18Aline Sims further invokes another rule of statutory construction, stating that “[statutes in derogation of the common law must be strictly construed.” She argues that the plain meaning of the statute, by expressly limiting partition to real estate, is in direct conflict with the courts’ traditional common-law equitable powers. A strict interpretation requires the conclusion that these common-law powers have been nullified. See State ex rel. Miera v. Chavez, 70 N.M. 289, 291, 373 P.2d 533, 534 (1962) (discussing statutes in derogation of the common law).

19 The Sims Group counters that nothing in the statute clearly revokes the courts’ historical powers to partition all kinds of property including leaseholds and other personal property. The Sims Group suggests that only by express intent could the legislature abrogate such common-law equitable powers, and the legislature has indicated no such intent.

20 We conclude that the Partition Act does not abrogate the common-law equitable judicial partition powers. We agree with The Sims Group that the legislature did not intend to limit the remedy of partition exclusively to real property.

B. Standard of Review

21 When attempting to unravel a statutory meaning we begin with the presumption that the statutory scheme is comprehensive. Christmas v. Cowden, 44 N.M. 517, 529, 105 P.2d 484, 491 (1940) (“[I]t is the policy of our courts to first search our own statutes for commitments upon a question ____”). In urging the plain meaning rule in this case, Aline Sims is urging us to conclude that the Partition Act is comprehensive and self-contained. However, the plain meaning rule does not require a wooden literal interpretation of all statutory language. Cummings v. X-Ray Assocs., 121 N.M. 821, 834, 918 P.2d 1321, 1334 (1996). This rule “is only a primary source of understanding, not conclusive, and it must yield on occasion to an intention otherwise discerned in terms of equity, legislative history, or other sources.” Chesapeake & Ohio R.W. v. United States, 571 F.2d 1190, 1194 (D.C.Cir.1977). If the intentions of the legislature suggest a different meaning from that suggested by the plain meaning of a statute, we will not base our determination upon the statute’s literal *623language. Cummings, 121 N.M. at 834, 918 P.2d at 1334.

22 Aline Sims has suggested that because the Partition Act is in derogation of the common law, we must apply rules of construction that limit the authority we are willing to attribute to the common law. See Miera, 70 N.M. at 291, 373 P.2d at 534 (discussing strictly construing statutes in derogation of common law). However, we believe Aline Sims seriously misreads this rule of construction. This rule means that “[t]he courts will not add to such a statutory enactment, by judicial decision, words which were omitted by the legislature.” Id. Aline Sims’s interpretation would tilt the balance in favor of a statute that on its face seems to conflict with the common law. But we believe this rule is meant to assure that statutes will be read strictly so that no innovation upon the common law that is not clearly expressed by the legislature will be presumed. See Shaw v. Railroad Co., 101 U.S. 557, 565, 25 L.Ed. 892 (1879); Miera, 70 N.M. at 291, 373 P.2d at 534. A statute will be interpreted as supplanting the common law only if there is an explicit indication that the legislature so intended. See 2B Norman J. Singer, Sutherland Statutes & Statutory Construction § 50.01 (1992) [hereinafter Sutherland ].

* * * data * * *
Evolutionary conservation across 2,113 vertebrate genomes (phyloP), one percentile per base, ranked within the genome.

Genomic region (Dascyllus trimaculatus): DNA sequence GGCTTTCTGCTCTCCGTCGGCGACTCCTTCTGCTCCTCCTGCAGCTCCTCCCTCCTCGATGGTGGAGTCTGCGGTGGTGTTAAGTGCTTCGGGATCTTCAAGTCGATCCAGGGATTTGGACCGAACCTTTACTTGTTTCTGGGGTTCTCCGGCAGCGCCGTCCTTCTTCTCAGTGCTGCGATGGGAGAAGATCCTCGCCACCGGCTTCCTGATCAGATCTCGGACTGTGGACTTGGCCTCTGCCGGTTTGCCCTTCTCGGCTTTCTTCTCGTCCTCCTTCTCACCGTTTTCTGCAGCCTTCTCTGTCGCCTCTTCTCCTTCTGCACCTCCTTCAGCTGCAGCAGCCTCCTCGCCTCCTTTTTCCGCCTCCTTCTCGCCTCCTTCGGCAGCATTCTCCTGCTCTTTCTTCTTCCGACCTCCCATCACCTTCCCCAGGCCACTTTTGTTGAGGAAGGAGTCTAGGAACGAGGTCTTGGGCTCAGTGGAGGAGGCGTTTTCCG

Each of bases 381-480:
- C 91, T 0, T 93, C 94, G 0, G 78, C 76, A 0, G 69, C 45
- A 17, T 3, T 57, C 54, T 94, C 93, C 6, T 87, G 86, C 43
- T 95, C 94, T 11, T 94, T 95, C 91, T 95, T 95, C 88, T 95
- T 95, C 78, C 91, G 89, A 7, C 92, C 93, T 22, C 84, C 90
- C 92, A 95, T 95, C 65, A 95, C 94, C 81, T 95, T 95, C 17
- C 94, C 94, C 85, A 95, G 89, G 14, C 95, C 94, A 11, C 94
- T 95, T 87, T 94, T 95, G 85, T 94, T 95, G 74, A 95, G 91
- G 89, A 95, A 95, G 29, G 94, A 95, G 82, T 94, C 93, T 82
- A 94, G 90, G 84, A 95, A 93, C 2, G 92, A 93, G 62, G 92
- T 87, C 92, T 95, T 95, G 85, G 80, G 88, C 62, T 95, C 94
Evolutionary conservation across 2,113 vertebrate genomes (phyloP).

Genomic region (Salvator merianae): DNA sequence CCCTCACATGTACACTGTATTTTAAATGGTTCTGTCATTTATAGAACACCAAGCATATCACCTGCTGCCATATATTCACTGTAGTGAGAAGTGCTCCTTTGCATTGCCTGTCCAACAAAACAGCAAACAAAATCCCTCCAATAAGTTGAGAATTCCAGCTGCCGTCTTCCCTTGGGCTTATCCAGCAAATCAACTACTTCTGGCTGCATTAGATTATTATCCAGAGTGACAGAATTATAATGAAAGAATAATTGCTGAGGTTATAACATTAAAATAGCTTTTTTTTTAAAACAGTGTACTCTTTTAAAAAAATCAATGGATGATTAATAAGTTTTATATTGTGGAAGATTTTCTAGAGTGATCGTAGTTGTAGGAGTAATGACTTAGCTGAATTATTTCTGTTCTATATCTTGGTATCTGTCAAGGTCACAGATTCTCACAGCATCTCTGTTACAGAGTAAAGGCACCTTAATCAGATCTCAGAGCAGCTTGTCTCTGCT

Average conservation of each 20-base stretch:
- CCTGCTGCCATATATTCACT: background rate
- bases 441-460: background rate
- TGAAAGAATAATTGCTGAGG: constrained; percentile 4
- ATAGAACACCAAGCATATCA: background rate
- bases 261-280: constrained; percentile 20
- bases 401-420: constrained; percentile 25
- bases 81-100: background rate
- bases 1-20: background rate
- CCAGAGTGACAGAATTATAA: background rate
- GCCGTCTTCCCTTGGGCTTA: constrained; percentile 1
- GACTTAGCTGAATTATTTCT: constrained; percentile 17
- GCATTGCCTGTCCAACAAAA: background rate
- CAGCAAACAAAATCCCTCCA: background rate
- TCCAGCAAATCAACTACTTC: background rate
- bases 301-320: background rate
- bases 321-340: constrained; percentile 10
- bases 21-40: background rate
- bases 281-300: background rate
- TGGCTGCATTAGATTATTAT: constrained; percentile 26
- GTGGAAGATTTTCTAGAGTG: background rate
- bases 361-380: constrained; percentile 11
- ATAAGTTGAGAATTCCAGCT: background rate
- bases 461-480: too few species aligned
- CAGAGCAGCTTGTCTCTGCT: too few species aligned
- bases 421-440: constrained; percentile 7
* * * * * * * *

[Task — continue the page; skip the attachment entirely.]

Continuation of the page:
23 We adopt a strict rule that the common law must be expressly abrogated by a statute because, when determining the meaning of a statute, courts will often construe the language in light of the preexisting common law. See 2A id. § 45.02. The common law fills in gaps not addressed by a statute.

In other words, the common law, upon its adoption, came in and filled every crevice, nook and corner in our jurisprudence where it had not been stayed or supplanted by statutory enactment, in so far as it was applicable to our conditions and circumstances.

Beals v. Ares, 25 N.M. 459, 486, 185 P. 780, 788 (1919). On the other hand, when legislation directly and clearly conflicts with the common law, the legislation will control because it is the most recent statement of the law. Anderson v. Federated Mut. Ins. Co., 465 N.W.2d 68, 70 (Minn.Ct.App.1991), aff'd, 481 N.W.2d 48 (Minn.1992).

24 In relying upon the common law to resolve statutory omissions and ambiguities, we presume the legislature was well informed about the existing common law before the statute was enacted and did not intend to enact a statute that conflicted with the common law. Citation Bingo, Ltd. v. Otten, 121 N.M. 205, 211, 910 P.2d 281, 287 (1995). This rule of construction is a recognition that any law is passed against the background of all the law in effect at the time. If no aspect of the background of law is clearly abrogated, it is presumed to be consistent with, if not incorporated into, new legislation.

25 We will now determine if the plain meaning of the Partition Act dictates the abrogation of our courts’ common-law equitable partition powers.

C. The Equitable Jurisdiction of New Mexico Courts

26 Aline Sims’ focus on the personal property characteristics of leaseholds is misplaced. The issue in this case is not whether leaseholds are real or personal property, but rather, whether leaseholds are partitionable — either in equity under the common law or in law under the Partition Act. If leaseholds are partitionable one way or the other, it is immaterial whether leaseholds are personal or real property. Moreover, if leaseholds may be partitioned in equity, then we need not consider whether they fall into the statutory class of “real estate” and “lands, tenements, and hereditaments” that are “owned” by the persons seeking partition. See Heimann v. Adee, 122 N.M. 340, 344, 924 P.2d 1352, 1356 (1996) (‘We conclude that the focus on classification of a state grazing leasehold as real or personal property is misplaced. We need not classify the property at issue in order to resolve the issues raised on appeal.”).